One of my favorite stories about the converting power of the Book of Mormon is printed in a talk by President James E. Faust entitled “The Message: Ten Things to Know Before You Go” (New Era, July 2005):
Elder F. Burton Howard of the Seventy acquaints us with a strong testimony of the converting power of the Book of Mormon: Sister Celia Cruz Ayala of the Puerto Rico San Juan Mission decided to give the Book of Mormon to a friend. She wrapped it in attractive paper and set out to deliver her present.
On the way she was attacked by a bandit who stole her purse and with it the wrapped copy of the Book of Mormon. A few days later she received this letter:
Forgive me, forgive me. You will never know how sorry I am for attacking you. But because of it, my life has changed and will continue to change. That book [the Book of Mormon] has helped me in my life. The dream of that man of God has shaken me. … I am returning your five pesos for I can’t spend them. I want you to know that you seemed to have a radiance about you. That light seemed to stop me [from harming you, so] I ran away instead.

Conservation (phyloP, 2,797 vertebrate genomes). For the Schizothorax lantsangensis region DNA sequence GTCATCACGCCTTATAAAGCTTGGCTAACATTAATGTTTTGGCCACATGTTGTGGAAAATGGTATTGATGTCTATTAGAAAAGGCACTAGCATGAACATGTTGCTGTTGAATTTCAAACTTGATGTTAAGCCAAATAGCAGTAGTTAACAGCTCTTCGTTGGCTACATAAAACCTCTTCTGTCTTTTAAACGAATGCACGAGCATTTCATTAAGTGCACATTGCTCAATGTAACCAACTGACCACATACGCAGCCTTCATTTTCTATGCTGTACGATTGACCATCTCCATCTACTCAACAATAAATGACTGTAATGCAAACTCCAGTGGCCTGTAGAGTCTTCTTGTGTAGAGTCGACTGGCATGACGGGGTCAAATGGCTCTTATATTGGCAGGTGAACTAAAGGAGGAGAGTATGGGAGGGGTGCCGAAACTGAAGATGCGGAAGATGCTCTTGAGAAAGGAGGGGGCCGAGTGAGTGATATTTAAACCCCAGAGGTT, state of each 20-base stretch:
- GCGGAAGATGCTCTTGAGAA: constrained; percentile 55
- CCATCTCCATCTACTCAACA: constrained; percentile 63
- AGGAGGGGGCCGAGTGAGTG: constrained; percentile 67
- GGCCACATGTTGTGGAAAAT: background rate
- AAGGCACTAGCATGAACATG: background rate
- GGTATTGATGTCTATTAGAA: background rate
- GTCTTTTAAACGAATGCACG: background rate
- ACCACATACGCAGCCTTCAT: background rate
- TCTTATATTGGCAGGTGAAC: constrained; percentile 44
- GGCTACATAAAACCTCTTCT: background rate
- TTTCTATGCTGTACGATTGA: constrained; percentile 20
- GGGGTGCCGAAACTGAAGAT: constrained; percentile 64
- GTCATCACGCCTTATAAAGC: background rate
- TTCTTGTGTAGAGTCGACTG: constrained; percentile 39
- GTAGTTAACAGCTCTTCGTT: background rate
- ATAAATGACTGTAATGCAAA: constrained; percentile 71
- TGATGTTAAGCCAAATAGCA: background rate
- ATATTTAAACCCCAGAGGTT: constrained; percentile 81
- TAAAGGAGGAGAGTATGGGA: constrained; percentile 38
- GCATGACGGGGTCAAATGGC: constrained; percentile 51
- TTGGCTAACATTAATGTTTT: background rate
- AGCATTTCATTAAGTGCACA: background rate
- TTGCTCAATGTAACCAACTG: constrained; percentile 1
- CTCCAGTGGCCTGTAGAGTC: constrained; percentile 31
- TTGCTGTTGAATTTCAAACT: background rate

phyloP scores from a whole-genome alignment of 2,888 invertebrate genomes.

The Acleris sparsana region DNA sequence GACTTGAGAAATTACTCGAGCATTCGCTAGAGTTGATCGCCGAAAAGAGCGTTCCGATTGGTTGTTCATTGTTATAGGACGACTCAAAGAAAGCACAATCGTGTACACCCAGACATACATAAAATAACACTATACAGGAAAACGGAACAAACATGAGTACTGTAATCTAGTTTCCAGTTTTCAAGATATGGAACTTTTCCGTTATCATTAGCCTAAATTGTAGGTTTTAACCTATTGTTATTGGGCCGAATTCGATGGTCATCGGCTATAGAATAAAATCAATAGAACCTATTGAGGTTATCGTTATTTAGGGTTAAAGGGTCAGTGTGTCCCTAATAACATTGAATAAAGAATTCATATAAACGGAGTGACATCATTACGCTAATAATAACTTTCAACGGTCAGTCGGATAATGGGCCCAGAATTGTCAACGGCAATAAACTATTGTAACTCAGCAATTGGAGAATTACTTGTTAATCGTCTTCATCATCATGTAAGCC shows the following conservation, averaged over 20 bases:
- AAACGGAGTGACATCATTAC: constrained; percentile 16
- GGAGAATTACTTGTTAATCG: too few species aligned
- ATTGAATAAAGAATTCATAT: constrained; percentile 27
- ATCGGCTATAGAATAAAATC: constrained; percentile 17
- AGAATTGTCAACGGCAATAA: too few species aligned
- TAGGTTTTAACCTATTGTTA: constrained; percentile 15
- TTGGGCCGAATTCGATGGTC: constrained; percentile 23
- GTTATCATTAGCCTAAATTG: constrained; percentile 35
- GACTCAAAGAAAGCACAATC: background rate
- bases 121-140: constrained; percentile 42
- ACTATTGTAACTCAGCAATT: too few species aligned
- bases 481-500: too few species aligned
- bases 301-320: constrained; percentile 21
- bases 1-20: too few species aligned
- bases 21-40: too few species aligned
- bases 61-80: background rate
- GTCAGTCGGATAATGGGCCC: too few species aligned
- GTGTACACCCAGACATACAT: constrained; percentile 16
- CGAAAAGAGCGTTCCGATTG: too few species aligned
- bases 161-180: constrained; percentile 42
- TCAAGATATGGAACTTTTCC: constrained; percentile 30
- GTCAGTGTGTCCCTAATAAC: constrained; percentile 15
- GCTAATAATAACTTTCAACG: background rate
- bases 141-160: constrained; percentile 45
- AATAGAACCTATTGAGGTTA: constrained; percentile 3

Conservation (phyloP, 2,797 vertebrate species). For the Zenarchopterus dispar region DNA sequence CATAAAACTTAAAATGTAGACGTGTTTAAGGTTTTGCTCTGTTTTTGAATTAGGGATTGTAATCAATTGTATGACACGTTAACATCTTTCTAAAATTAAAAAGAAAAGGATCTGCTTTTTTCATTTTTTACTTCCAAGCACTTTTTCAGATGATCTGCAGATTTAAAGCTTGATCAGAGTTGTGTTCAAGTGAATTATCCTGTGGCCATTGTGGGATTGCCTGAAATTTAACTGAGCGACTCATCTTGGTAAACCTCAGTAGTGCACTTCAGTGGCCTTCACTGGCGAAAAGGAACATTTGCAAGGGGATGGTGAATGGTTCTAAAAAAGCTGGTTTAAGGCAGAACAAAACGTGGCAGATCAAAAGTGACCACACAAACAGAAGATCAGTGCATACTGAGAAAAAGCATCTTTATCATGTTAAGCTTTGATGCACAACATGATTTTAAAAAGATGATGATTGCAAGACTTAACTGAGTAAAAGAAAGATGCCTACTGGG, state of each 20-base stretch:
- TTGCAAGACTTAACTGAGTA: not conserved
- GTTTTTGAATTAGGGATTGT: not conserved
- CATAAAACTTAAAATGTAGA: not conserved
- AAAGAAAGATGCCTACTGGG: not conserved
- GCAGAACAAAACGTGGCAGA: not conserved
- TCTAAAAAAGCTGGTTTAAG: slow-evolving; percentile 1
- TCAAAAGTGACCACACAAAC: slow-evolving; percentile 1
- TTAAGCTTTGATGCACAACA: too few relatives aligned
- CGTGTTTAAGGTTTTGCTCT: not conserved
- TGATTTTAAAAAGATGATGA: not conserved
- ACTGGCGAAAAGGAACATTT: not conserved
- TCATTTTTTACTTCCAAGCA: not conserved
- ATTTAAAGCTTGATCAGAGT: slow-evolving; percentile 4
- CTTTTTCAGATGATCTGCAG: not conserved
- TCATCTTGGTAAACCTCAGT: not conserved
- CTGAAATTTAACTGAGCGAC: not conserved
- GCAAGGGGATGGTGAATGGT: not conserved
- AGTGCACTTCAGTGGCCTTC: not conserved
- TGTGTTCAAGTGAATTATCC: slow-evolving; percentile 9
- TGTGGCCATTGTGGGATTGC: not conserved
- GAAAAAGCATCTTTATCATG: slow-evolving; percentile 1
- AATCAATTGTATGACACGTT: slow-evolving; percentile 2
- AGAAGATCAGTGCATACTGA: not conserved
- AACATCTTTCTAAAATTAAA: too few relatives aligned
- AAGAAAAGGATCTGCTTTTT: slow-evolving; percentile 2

I want you to know that you will see me again, but when you do, you won’t recognize me, for I will be your brother . . . . Here, where I live, I have to find the Lord and go to the church you belong to.
The message you wrote in that book brought tears to my eyes. Since Wednesday night I have not been able to stop reading it. I have prayed and asked God to forgive me, [and] I ask you to forgive me. … I thought your wrapped gift was something I could sell. [Instead,] it has made me want to make my life over. Forgive me, forgive me, I beg you.
Your absent friend (Church News, Jan 6, 1996, 16).
Such is the conversion power of the Book of Mormon.